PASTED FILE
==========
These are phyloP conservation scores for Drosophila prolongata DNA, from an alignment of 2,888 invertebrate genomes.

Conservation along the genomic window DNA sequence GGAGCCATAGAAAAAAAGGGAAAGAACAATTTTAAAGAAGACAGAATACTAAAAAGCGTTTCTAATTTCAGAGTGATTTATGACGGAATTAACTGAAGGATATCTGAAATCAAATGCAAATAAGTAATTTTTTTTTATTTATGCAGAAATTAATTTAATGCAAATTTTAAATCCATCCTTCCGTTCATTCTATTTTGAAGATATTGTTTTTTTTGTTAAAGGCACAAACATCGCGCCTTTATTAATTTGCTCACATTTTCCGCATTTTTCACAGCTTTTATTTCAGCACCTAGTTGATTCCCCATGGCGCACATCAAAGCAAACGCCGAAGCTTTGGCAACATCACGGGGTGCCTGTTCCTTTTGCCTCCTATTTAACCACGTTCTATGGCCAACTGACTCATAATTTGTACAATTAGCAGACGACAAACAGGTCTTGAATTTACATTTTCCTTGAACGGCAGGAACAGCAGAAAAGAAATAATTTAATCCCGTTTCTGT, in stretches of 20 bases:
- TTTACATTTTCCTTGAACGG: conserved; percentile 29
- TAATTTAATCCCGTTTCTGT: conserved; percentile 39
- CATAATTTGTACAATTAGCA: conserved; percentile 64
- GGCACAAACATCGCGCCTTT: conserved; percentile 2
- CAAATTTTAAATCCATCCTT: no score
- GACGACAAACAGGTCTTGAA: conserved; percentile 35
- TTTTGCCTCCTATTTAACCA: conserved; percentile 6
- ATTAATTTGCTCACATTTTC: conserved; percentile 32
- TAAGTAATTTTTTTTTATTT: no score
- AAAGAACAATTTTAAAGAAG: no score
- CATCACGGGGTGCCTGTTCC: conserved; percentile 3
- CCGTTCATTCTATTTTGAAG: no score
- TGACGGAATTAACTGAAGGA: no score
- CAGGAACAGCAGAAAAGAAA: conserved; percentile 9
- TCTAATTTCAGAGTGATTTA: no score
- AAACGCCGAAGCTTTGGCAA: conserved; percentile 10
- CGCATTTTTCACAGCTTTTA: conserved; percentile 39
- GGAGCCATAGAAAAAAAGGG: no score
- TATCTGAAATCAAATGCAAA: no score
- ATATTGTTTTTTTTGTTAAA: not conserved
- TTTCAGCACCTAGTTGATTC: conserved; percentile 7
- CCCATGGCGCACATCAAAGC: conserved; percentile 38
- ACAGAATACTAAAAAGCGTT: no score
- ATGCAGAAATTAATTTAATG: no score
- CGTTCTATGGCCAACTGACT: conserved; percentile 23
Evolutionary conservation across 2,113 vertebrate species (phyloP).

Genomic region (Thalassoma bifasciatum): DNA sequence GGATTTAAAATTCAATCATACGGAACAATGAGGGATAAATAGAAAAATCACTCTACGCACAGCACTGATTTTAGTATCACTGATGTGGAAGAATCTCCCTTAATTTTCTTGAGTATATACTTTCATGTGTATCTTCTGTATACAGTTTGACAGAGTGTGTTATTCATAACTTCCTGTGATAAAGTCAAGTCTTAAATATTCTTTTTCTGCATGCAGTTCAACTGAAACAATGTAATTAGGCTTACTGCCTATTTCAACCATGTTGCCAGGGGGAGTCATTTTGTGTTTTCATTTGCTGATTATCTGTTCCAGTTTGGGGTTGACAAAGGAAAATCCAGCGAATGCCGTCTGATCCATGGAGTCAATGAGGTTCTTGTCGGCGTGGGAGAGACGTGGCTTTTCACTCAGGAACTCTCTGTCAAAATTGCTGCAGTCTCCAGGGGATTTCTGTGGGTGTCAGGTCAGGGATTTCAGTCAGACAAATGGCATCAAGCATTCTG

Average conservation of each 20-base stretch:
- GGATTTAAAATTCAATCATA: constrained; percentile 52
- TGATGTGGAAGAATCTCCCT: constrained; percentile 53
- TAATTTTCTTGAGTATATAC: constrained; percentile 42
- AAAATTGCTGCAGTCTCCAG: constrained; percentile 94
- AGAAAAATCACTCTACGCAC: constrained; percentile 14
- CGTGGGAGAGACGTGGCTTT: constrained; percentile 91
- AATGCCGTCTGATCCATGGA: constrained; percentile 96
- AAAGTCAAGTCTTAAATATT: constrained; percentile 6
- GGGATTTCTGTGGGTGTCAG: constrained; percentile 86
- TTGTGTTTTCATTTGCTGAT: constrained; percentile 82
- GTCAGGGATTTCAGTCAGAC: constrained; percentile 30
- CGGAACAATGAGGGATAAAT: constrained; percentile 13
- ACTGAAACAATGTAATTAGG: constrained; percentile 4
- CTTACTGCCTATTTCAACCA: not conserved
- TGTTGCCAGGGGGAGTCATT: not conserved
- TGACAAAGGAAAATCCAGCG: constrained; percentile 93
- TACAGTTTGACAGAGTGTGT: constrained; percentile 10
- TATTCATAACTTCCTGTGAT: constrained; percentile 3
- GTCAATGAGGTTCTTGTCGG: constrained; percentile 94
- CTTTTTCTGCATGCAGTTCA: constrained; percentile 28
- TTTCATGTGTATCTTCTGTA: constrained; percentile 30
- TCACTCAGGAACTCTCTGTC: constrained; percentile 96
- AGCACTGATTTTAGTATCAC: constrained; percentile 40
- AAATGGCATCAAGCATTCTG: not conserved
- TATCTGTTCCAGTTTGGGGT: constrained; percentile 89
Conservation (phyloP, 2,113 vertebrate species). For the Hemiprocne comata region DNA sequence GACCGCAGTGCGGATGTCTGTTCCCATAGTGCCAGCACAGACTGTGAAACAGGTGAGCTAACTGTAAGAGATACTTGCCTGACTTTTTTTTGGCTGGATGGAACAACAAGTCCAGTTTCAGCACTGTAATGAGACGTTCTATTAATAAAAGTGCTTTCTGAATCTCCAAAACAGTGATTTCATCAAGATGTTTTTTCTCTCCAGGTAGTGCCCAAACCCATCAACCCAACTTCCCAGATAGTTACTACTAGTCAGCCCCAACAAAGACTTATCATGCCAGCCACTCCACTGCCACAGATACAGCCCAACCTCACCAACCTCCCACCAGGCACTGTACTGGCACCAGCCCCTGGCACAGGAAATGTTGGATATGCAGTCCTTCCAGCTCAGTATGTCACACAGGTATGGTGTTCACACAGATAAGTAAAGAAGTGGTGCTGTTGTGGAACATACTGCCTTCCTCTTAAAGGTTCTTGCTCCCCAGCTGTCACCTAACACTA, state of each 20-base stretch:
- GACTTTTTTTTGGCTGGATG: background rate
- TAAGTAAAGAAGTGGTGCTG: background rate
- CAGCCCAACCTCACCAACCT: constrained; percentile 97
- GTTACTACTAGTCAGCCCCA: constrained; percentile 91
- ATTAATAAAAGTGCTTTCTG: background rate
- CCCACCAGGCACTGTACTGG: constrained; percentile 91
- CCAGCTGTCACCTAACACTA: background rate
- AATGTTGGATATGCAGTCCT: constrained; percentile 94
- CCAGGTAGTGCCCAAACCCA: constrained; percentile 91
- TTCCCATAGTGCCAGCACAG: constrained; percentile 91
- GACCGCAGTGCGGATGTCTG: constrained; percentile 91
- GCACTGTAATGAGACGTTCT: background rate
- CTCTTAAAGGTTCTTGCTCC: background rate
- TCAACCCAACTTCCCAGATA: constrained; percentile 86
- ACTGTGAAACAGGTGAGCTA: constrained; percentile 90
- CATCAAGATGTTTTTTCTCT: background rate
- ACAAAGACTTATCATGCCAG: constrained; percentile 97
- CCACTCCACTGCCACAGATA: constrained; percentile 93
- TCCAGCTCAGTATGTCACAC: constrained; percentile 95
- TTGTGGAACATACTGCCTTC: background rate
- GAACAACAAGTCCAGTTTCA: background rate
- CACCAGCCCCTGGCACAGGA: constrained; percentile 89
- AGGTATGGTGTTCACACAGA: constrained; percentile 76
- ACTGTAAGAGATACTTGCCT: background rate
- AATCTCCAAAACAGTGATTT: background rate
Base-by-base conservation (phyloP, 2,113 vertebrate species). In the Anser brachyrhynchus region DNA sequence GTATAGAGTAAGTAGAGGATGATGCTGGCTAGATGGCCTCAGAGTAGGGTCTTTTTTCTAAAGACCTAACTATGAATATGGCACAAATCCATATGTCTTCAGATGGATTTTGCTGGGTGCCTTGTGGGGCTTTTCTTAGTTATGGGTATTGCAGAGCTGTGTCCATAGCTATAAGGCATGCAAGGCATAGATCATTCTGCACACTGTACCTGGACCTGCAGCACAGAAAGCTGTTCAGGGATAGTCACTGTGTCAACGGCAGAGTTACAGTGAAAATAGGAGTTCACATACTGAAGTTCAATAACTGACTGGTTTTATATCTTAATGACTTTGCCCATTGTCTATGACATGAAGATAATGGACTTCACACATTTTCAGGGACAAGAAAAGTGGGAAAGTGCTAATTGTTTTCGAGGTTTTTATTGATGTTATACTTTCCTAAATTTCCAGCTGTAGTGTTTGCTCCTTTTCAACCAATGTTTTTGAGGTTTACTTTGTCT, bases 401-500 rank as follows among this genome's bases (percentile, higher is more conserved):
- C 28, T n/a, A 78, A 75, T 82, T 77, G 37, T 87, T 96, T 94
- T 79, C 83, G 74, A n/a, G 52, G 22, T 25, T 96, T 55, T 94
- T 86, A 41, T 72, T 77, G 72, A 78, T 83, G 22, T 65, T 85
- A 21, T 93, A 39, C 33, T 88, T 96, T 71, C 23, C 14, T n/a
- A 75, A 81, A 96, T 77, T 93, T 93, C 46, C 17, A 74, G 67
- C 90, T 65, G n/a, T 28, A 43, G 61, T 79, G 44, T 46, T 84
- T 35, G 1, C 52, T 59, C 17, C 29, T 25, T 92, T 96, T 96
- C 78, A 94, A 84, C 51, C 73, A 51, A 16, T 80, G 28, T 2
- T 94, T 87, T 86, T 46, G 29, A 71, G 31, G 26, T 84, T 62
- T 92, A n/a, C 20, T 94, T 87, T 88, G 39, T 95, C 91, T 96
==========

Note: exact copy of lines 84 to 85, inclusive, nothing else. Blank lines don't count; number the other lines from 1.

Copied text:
- T 79, C 83, G 74, A n/a, G 52, G 22, T 25, T 96, T 55, T 94
- T 86, A 41, T 72, T 77, G 72, A 78, T 83, G 22, T 65, T 85